Specifically, the complaint noted that the physician’s salary was more than double that of other cardiologists employed by DVH, and more than double the national median salary for the specialty. Electronic communications between the physician and the relator clearly expressed the expectation for complete transfer of patient referrals to DVH.
After reaching what may be the largest settlement over alleged kickbacks paid by a health system to a single physician, Prime has entered into a five-year Corporate Integrity Agreement (CIA) with the U.S. Department of Health and Human Services’ Office of Inspector General. The CIA mandate requires implementation of a compliance program at Prime, along with independent reviews of all future or ongoing arrangements of Prime affiliates and subsidiaries. The selling physician also settled and has to pay $2 million within 180 days of the effective date of the settlement.
The company stated in a related press release,
“The settled matters related to an isolated, single physician practice in Southern California between 2015-2017 and billing of forty-five implantable device claims. The allegations did not involve patient care, but instead related to the valuation of a physician practice and the appropriate documentation for a limited number of implant claims totaling approximately $200,000. As soon as these matters were identified, Prime conducted an exhaustive internal review, fully cooperated with the DOJ and negotiated a mutually acceptable resolution.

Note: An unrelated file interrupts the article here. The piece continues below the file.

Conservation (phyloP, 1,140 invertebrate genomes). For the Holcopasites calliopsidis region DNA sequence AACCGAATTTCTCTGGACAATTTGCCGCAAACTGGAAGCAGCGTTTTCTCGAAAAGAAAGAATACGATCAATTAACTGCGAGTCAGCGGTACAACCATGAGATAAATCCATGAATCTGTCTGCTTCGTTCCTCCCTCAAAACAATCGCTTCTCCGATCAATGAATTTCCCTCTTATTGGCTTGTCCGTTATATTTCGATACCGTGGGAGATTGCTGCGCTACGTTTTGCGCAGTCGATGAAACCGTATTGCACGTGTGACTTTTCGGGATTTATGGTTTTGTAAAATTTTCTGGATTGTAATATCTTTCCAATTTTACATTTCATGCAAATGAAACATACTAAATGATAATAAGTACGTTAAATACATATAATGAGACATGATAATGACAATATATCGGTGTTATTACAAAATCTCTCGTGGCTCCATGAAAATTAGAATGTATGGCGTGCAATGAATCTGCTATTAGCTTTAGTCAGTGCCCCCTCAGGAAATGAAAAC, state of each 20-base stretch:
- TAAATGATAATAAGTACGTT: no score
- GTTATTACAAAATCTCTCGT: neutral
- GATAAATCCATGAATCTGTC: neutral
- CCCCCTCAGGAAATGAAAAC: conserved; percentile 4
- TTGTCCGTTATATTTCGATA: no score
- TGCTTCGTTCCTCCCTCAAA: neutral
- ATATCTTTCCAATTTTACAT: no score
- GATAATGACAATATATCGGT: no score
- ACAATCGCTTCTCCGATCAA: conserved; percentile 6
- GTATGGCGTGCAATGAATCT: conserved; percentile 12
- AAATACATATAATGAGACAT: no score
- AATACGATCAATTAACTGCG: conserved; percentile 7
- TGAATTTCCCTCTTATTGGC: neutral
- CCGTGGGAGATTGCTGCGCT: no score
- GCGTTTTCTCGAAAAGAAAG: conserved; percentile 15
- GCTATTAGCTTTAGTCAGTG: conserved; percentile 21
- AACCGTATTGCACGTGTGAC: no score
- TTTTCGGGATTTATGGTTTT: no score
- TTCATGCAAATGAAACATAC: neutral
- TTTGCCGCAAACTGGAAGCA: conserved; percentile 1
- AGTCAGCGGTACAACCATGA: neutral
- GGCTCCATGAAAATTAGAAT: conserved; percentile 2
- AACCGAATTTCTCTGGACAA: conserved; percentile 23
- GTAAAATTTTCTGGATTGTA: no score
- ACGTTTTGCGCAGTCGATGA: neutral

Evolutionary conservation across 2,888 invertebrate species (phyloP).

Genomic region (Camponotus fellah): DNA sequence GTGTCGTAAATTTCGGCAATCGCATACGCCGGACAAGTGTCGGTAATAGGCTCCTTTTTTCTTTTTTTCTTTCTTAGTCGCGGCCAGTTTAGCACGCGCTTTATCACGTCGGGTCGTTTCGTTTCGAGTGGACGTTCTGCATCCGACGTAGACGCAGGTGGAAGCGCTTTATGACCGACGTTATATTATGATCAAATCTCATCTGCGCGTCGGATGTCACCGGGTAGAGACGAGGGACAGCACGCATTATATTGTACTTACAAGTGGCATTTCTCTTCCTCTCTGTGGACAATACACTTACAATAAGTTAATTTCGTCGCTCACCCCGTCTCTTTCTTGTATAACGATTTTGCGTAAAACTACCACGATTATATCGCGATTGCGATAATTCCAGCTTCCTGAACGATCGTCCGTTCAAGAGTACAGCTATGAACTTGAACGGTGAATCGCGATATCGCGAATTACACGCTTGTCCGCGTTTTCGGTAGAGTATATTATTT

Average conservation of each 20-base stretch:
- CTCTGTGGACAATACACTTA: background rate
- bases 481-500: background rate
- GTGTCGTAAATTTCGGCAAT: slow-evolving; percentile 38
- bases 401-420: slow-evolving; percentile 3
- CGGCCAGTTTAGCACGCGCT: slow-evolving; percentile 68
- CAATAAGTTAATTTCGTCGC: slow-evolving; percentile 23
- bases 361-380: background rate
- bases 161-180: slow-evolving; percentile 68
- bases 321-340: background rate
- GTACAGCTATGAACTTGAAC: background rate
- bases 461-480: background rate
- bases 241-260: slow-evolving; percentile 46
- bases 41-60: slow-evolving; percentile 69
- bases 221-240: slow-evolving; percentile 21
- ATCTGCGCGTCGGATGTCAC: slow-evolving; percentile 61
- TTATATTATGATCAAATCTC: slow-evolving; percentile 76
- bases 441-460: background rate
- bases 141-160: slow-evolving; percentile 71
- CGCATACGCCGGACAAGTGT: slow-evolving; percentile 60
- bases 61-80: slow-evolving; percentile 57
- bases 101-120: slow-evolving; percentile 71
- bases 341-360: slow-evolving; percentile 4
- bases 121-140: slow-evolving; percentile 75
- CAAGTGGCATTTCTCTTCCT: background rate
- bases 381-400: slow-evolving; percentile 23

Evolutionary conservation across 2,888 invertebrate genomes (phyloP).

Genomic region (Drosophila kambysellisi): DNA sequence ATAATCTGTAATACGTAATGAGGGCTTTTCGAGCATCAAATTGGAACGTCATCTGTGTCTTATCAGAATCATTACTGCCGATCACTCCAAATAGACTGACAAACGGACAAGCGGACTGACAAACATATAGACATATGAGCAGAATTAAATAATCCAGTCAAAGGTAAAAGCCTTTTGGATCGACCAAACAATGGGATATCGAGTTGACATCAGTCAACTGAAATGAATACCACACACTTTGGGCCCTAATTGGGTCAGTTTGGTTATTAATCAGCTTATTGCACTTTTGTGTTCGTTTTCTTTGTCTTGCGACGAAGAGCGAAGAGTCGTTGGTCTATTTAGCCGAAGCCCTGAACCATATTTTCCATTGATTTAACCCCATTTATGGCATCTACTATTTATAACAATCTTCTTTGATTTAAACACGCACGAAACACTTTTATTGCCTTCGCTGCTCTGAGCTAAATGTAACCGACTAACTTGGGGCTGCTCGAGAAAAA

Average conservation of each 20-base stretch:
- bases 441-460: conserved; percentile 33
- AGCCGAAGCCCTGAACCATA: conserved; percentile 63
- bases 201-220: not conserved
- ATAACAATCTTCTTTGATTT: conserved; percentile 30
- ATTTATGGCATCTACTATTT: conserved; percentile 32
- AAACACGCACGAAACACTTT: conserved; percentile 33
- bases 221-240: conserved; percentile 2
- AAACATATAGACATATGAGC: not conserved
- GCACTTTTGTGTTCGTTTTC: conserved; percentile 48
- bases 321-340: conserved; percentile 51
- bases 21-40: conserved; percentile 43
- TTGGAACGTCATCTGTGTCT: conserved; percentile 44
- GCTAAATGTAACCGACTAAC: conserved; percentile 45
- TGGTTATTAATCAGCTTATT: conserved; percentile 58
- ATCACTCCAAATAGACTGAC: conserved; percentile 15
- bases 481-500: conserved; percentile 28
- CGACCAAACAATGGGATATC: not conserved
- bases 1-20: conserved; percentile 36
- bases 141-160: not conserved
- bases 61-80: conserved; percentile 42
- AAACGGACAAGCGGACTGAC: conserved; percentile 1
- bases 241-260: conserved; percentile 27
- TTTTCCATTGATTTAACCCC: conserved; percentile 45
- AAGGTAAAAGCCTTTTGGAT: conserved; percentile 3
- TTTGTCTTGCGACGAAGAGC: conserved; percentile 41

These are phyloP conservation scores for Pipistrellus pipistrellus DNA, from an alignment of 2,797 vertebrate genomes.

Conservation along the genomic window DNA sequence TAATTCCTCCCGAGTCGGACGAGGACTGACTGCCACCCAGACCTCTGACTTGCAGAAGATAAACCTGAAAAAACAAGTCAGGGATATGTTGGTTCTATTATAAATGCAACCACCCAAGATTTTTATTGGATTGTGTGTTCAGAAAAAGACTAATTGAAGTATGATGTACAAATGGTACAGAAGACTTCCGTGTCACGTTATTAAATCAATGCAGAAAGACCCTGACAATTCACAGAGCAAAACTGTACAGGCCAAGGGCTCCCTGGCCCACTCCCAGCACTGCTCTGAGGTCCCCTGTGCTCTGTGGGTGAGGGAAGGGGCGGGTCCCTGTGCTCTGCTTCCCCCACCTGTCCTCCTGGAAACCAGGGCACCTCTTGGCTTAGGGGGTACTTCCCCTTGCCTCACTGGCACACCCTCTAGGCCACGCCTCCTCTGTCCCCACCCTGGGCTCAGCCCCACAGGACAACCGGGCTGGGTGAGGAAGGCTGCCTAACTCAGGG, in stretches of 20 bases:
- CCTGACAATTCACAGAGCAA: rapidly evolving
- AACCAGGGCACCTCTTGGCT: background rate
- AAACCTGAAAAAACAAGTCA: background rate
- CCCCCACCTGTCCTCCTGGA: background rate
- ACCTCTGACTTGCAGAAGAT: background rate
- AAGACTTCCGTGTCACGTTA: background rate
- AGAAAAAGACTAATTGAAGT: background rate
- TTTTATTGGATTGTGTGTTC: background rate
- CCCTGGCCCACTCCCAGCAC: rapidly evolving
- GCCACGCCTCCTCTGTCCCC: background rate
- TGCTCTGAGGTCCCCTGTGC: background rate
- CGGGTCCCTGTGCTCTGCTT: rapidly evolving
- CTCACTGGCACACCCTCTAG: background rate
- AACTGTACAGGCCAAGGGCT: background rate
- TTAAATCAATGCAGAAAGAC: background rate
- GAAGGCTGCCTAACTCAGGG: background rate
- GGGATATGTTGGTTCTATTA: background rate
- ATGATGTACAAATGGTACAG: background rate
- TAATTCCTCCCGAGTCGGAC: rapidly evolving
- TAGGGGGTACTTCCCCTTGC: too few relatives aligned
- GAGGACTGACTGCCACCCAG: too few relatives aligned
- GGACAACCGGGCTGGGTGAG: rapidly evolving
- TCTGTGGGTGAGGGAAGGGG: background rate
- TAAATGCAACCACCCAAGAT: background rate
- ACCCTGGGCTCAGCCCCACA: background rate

In order to ensure continued transparency, Prime has agreed to amend its current Corporate Integrity Agreement (“CIA”) to include testing on physician compensation arrangements as part of the settlement. CIAs are standard monitoring agreements in the healthcare industry and Prime has operated successfully under a CIA since 2018 and remains in full compliance. This settlement has already been fully disclosed and reserved in the 2020 year-end financials and audit report.”
In summary, some related fair market value reminders:
Prices paid for physician-owned practices should be based on fair market value and be commercially reasonable for the purchasing entity, without any consideration as to the volume or value of downstream referrals.
Closing an acquired surgery center for the purpose of patient redirection is not commercially reasonable.
Post-transaction compensation for selling physicians and providers should reflect the fair market value of the anticipated post-transaction clinical productivity and/or other personally performed work.
To support fair market value compensation for physicians and advanced practice providers, and for guidance in valuing medical practice assets, reach out to a healthcare valuation consultant for an opinion of fair market value and commercial reasonableness for provider employment agreements and/or service contracts.
 Prime and its CEO (one of the two physicians cited above) paid $65 million to settle previous unrelated allegations of false claims and overbilling in 2018.